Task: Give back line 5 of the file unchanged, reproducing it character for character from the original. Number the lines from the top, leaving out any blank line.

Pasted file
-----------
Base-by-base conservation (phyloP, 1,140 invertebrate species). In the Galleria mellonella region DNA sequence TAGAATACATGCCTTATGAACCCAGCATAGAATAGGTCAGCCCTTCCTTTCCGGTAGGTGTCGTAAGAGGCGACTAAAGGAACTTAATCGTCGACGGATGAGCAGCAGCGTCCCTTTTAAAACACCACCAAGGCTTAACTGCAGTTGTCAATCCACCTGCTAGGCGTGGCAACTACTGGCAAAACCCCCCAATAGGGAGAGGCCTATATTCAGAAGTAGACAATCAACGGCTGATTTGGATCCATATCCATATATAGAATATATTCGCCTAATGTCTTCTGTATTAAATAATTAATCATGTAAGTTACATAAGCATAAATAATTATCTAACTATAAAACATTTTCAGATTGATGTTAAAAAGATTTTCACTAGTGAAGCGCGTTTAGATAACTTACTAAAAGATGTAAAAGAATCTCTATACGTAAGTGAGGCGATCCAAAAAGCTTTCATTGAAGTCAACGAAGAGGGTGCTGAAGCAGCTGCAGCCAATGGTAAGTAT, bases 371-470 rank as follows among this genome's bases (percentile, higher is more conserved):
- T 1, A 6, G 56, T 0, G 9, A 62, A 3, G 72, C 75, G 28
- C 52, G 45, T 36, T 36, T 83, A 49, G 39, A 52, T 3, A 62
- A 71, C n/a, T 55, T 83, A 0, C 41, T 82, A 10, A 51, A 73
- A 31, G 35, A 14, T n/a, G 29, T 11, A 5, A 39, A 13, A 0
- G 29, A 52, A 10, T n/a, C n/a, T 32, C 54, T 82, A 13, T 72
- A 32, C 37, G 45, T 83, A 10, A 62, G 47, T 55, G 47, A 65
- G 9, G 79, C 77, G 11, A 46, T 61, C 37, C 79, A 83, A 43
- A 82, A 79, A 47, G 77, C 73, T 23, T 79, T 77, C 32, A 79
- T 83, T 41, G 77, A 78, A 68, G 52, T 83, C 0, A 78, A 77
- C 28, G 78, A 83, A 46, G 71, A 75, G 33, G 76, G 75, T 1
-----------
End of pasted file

- A 31, G 35, A 14, T n/a, G 29, T 11, A 5, A 39, A 13, A 0